EXCLUSIVE: Legal Drama Shadows Oscar-Nominated 'Exit Through the Gift Shop'
Today, Exit Through the Gift Shop scored an Oscar nomination for Best Documentary Feature.
Directed by the prolific British artist Banksy, the film tells the story of the incredible rise of Thierry Guetta, aka "Mr. Brainwash," from a part-time videographer to a celebrated street artist who has made millions of dollars selling "Mr. Brainwash" art. Since the documentary's release, it has enjoyed incredible critical buzz as well as controversy from those who have wondered whether the film is a fabrication. Meanwhile, without much fanfare, a lawsuit is ongoing that puts some of the creativity seen in the film under the legal microscope.
Exit Through the Gift Shop premiered at last year's Sundance Film Festival. Ever since then, some have wondered whether the tale of a French immigrant turned art sensation is too good to be true. Some have called the documentary a "hoax." Others have defended its authenticity.
Here's what we know.
In November, under penalty of perjury, Guetta gave a sworn deposition that the artwork was his own and not, as some have speculated, a fabrication by Banksy.
Guetta's testimony was given in an ongoing lawsuit that deserves attention. His declaration of authorship may put to rest some conspiracy theories out there about the making of Exit Through the Gift Shop, but also has exposed him to charges of violating the copyright of a fellow artist.
That artist would be Glen E. Friedman, who sued Guetta at the end of 2009, objecting to the way that Mr. Brainwash had appropriated one of his photographs -- specifically, an image of the music group Run DMC, first published in a 1994 book. Friedman says that Mr. Brainwash took his copyrighted photo without consent and made derivatives. Guetta is claimed to have used the image in art-work, t-shirts, post-cards, etc. (Example below)
The case pits a copyright owner's ability to control derivative works against an artist's ability to make 'fair use' transformations of copyrighted material. If the copyright vs. free speech battle lines sound familiar, it's almost exactly the same claims covered in the Associated Press' lawsuit against Shepard Fairey, when the famous street artist took a copyrighted photograph to create the Barack Obama "Hope" image. (That case recently made news after the two primary parties in the case settled with each other.) Ironically, Fairey appeared in Exit Through the Gift Shop as a central character who helped Mr. Brainwash in his rise to the top of the art world. Yet more irony -- Friedman has collaborated with Fairey on past art projects.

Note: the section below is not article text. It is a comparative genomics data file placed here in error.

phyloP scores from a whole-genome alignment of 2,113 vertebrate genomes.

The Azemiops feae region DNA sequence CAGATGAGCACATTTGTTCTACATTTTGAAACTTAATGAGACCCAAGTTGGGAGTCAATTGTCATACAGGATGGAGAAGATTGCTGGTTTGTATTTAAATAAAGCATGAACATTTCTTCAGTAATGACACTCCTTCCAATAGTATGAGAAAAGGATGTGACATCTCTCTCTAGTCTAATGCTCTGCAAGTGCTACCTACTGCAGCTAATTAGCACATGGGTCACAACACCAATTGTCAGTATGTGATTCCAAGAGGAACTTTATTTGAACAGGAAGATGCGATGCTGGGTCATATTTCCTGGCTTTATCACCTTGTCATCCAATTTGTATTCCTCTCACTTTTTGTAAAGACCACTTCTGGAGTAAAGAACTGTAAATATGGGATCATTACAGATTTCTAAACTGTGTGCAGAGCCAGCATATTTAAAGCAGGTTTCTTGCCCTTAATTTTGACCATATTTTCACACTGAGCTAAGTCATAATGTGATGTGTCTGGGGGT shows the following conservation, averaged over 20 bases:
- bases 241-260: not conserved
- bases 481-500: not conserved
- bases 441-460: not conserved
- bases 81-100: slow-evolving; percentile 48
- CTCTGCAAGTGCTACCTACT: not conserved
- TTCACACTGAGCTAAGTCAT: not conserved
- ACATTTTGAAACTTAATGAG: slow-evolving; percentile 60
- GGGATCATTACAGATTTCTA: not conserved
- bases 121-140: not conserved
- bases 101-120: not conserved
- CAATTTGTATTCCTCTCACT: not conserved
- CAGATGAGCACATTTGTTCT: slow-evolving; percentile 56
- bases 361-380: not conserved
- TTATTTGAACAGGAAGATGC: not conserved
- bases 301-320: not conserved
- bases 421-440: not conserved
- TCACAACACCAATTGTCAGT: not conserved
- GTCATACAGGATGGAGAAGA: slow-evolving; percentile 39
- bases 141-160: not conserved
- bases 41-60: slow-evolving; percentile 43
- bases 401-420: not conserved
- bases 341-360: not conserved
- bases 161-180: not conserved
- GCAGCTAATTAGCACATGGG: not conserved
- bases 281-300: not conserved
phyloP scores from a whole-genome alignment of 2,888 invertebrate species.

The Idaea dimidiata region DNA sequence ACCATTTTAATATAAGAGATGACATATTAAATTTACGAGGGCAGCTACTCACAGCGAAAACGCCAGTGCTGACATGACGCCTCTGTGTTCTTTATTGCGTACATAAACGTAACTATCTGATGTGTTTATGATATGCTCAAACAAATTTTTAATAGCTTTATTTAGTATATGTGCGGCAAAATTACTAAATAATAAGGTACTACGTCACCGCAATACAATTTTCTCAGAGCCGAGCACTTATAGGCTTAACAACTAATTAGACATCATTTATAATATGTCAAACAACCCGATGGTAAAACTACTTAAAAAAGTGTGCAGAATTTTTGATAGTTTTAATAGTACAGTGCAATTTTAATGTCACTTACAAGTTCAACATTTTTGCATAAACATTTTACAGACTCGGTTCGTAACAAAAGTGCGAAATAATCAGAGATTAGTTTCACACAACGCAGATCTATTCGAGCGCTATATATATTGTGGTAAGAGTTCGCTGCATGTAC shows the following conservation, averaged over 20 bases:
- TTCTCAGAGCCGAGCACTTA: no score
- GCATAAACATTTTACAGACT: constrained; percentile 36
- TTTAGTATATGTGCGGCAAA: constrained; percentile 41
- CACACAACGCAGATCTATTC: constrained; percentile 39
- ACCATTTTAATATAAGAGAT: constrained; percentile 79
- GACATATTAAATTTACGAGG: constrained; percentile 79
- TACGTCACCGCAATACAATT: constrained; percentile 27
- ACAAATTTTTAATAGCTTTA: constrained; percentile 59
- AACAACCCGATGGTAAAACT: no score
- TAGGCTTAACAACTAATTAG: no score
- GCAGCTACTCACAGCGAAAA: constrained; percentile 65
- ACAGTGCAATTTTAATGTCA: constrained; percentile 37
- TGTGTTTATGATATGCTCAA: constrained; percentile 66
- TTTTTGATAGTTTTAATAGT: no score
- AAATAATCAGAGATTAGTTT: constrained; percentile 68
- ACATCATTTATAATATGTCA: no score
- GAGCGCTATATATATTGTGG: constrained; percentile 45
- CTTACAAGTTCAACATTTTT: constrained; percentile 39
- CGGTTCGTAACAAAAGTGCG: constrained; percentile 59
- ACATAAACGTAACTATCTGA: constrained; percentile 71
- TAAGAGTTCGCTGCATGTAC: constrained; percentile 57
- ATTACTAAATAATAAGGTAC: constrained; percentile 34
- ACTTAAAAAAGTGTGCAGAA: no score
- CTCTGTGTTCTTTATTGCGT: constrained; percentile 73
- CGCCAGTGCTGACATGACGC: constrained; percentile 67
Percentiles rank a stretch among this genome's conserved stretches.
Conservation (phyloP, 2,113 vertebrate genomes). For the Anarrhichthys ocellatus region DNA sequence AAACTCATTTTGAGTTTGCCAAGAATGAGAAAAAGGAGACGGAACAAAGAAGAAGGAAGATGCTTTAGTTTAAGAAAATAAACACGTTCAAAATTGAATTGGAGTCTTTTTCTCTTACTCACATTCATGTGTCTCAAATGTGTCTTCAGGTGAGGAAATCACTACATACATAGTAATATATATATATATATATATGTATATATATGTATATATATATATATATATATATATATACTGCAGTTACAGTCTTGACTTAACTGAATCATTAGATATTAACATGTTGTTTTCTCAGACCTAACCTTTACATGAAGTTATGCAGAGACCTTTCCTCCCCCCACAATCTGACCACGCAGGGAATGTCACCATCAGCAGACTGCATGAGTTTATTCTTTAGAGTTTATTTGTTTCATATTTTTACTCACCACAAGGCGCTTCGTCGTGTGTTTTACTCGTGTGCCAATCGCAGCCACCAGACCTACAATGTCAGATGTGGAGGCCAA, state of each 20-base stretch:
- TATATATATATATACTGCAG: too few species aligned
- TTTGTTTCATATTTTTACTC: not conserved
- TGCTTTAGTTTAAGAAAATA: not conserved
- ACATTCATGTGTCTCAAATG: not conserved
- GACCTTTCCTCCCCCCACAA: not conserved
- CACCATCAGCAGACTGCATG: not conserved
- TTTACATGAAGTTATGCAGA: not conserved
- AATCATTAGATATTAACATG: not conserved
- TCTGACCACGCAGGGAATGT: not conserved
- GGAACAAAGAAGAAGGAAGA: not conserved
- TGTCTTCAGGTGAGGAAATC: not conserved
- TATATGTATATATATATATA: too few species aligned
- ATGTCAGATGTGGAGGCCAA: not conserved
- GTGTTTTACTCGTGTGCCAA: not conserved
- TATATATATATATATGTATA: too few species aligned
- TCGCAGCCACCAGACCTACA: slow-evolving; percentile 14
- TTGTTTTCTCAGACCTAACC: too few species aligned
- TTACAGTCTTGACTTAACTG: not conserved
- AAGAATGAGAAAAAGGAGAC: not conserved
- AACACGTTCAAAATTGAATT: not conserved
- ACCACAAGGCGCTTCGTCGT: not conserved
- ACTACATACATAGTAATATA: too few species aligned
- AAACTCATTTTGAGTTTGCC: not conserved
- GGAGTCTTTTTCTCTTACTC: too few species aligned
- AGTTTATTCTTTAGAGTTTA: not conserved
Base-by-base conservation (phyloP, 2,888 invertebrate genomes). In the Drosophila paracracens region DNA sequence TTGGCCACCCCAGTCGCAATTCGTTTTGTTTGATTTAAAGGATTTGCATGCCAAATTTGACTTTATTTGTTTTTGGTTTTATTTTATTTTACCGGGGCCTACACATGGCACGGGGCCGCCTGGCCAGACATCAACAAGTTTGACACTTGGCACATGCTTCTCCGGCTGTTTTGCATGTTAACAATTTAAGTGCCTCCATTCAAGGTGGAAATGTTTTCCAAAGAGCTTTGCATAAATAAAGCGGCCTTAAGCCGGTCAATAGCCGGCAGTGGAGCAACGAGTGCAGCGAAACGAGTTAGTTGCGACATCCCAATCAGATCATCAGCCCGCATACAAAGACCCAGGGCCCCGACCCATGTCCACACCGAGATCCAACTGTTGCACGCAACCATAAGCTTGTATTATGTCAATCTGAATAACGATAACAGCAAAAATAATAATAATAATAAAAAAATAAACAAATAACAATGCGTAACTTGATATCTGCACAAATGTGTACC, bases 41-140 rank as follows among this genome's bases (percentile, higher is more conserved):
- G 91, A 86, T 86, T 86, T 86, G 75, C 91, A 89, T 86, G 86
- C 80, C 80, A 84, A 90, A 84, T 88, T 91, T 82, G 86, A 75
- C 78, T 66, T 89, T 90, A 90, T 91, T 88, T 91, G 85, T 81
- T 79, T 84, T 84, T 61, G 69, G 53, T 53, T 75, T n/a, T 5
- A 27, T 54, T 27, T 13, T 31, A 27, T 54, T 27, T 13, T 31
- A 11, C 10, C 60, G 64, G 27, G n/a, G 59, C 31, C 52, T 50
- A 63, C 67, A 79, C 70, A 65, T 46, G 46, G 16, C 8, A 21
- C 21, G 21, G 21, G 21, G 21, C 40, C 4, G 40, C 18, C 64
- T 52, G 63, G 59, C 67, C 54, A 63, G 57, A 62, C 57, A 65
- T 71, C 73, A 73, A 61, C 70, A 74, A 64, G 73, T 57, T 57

Since Friedman's lawsuit was first filed, the case has grown more entertaining, especially for those who have seen Exit Through the Gift Shop.
In Guetta's November deposition, he admitted to using the Run DMC art on specially-made postcards intended to promote the "Life is Beautiful" exhibit, which was held in Los Angeles and featured prominently in the film.
Now, as a result of that admission, lawyers for Friedman are going after "indirect profits" from the "Life is Beautiful" exhibit, which was shown in one of the documentary's crucial scenes to have made substantial money. A judge recently ordered Guetta to turn over financial documents from the show, dismissing objections made by Guetta's attorneys about the relevancy of those documents.
The case is still in the midst of the discovery phase and could yield some more developments going forward.
Douglas Linde, the attorney for Friedman, says he has no plans to depose Banksy, so the artist is free to show up at the Oscars without any worry of being served with a subpoena. However, Linde may have his eyes on the film itself. Linde says he's going to look into subpoenaing any unseen footage from the film that might tie Guetta to his Run DMC art.
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